Antigone, diary of rituals
Lara, Venezuela, 2012- 2014
In the absence of burial rites when a loved one is disappeared by the state, how do those left behind cope with grief under conditions of political oppression and silence? —Livia Daza-Paris
Antigone, diary of rituals are site-specific performative and poetic interventions, each lasting from 4 to 12 hrs. With them, I marked the land on the final route my father took before his political disappearance. Participatory actions also took place as collaborations with the people from the area.
The title references Sophocles' Antigone, who defied the established power so that her dissident brother would have proper funeral rites. Like Antigone, I performed these burial rites for my politically disappeared father, Iván Daza, despite state restrictions and a lack of family support. With Antigone, diary of rituals, I began what has become a long term interdisciplinary artistic process. This has taken my work into a complex web of explorations. From here on, I have developed my practice in Poetic Forensics.
Guided by the feminist premise that "the personal is political," "I" becomes evidence, and "self" implies where the story begins. Indeed, undeniable proof of my father's existence is myself. This is particularly relevant as official documents remain unavailable, and personal records are sparse. In the videos, a cadence of movement, visual pacing and spatial awareness develop poetic-visual narratives on complex relationships where the autobiographical is embedded within a broader context of human rights themes.
This project moves away from perspectives of victimization. Instead, it delves into notions of self-determination. The artworks document my quest through a landscape of non-official history, memory and land.
Personal acknowledgments: many thanks to Alba Daza, Michael Poetschko and Xi Feng for their editing insights. I am especially grateful to the campesinos participants in Lara, Venezuela, for their gracious offer to join me in the performative rituals and interventions. Also, my sincere appreciation goes to René Peralta, from El Tocuyo, who coordinated access to the artistic interventions in Lara. For their encouragement and thoughtful advice, many thanks to Michael Bowdidge and Jean Marie Casbarian. Also, many thanks to Albeley Rodríguez hosting curator at the MAC, Caracas, Venezuela. Finally, I give thanks to everyone who responded to my request for 'Instructions for finding my disappeared father,' 2011-12. The works presented here, merge my interpretation of those instructions generously given to me by artists and friends.
Antigone, diary of rituals was created with the support of the Conseil des arts et des lettres du Québec, Fundación Museos Nacionales-Museo de Arte Contemporáneo de Caracas, Alcaldía de Morán, Venezuela, Ministerio del Poder Popular para la Cultura de Venezuela and the Canada Council for the Arts.
The work has been presented at: A Space Gallery, Grieving Empire, Toronto, Canada, 2017; Currents New Media Festival, Santa Fe, New Mexico, 2015; Sierra Nevada College, US, 2015; Museo de Arte Contemporáneo de Caracas, Venezuela 2014; Main Film, Montreal, Canada, 2013; and Atelierhof Kreuzberg, Berlin, Germany, 2012. For more information see:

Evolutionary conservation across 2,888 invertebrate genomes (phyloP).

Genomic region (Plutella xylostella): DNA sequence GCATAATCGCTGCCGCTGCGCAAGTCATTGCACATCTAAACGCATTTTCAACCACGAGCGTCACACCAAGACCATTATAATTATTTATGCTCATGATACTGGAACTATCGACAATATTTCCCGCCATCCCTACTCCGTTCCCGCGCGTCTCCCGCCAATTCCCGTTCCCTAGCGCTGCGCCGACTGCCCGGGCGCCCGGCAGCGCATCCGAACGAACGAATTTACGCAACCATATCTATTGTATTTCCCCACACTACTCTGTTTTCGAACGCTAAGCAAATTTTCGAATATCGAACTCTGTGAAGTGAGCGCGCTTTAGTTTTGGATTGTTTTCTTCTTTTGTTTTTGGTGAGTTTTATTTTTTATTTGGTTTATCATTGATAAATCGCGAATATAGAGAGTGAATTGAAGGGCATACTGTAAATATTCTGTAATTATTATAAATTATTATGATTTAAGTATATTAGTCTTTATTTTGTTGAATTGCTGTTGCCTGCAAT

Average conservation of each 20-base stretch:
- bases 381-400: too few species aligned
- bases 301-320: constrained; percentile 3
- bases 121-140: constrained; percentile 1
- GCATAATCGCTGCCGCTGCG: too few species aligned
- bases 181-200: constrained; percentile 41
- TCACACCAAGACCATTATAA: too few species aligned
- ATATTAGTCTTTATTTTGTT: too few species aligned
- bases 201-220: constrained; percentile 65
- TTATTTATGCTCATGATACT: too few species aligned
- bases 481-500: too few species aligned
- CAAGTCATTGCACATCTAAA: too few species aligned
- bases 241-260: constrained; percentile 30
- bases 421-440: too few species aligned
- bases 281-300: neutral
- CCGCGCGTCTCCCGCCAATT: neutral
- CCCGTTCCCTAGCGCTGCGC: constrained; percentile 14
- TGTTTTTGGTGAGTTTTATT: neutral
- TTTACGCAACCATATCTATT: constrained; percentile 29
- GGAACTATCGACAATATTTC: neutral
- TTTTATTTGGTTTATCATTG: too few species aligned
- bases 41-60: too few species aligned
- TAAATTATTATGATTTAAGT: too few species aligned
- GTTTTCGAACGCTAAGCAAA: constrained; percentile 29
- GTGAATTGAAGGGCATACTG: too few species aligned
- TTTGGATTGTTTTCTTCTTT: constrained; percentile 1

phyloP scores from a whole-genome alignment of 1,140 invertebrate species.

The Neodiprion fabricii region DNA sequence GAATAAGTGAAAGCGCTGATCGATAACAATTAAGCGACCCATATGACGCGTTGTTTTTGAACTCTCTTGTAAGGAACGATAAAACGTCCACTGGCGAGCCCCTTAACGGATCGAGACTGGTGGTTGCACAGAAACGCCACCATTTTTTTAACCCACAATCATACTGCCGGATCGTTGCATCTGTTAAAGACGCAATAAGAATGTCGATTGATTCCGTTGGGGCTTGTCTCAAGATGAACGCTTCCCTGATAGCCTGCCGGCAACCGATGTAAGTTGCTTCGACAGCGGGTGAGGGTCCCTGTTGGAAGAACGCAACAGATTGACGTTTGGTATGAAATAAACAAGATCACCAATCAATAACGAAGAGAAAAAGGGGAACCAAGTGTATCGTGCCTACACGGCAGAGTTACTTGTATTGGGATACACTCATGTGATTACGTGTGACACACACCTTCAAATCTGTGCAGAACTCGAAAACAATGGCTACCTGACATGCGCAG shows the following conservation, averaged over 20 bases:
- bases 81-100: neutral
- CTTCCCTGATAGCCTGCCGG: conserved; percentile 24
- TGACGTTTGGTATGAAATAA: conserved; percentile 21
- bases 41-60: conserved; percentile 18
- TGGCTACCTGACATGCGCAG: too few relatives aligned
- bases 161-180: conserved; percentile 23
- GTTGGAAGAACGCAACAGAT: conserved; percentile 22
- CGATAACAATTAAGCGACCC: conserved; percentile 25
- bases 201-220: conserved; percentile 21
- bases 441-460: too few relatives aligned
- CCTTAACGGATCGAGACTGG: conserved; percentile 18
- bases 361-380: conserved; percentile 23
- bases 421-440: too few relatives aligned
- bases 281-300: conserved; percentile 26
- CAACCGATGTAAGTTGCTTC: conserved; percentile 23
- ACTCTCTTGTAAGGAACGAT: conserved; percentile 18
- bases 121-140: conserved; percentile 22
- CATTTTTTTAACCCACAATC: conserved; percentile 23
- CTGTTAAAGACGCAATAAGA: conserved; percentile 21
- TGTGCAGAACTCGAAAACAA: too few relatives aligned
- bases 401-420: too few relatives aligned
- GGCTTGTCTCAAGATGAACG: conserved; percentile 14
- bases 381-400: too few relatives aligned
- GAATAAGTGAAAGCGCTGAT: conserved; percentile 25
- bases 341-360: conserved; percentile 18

White Thread began at the contact house where my father was last seen alive. From this point I traced a thread of white oil paint over the concrete bridge that nowadays spans the river my father waded across the night before he encountered the military ambush and was subsequently disappeared.
Having met with the sole survivor of the ambush, Faustino, I learned that the area in which my father was disappeared is called The Ridge of Silence. I went there and saw that it is at once both beautiful and eerie. The waters of the ridge are stagnant and silent, just like the story is silenced from Venezuelan official history. For this ritual I brought the letters my mother had written to me —about these events and their impact in our lives. I made very large format photocopies and placed them in the ridge. In retrospect, I realized that I had created a conversation between this eerie place and the nonofficial history that my mother, Irma Paris, attempts to reveal in her letters.
For the ritual Crosses and White Fabric I expected only three men from the village to climb with me to the place of the ambush, clearing the way with their machetes; instead, many more came along. I brought a bolt of white fabric of 100 meters long and they brought crosses forged in metal to mark the site and the deaths. I asked: “Why have you come here with me?” One of them said: “Because, we are looking for revolutionaries!”
At the End, the Beginning took place at the foot of the mountain in the valley of Anzoátegui, Lara from where my father, Iván Daza, departed on foot towards Sanare —as I found out during the making of this work—on January 1st, 1966. He was disappeared 23 days later near the town of Cocorote.
The spontaneous and charming help of Eliana, a girl from this valley, allowed me to accomplish my last ritual: to bury myself in the place of my father.
Installation at Museo de Arte Contemporáneo, 2014. Caracas, Venezuela.
Video installation. HD video-registers projected sequentially onto a large two-sided screen rendered as a single channel split screen. Dimensions variable. Images from solo exhibition “On the Steps of Antigone” at Museo de Arte Contemporáneo de Caracas, Venezuela.
Atelierhof Kreuzberg, 2012. MFA exhibition. Berlin, Germany.Photo credits: Livia Daza-Paris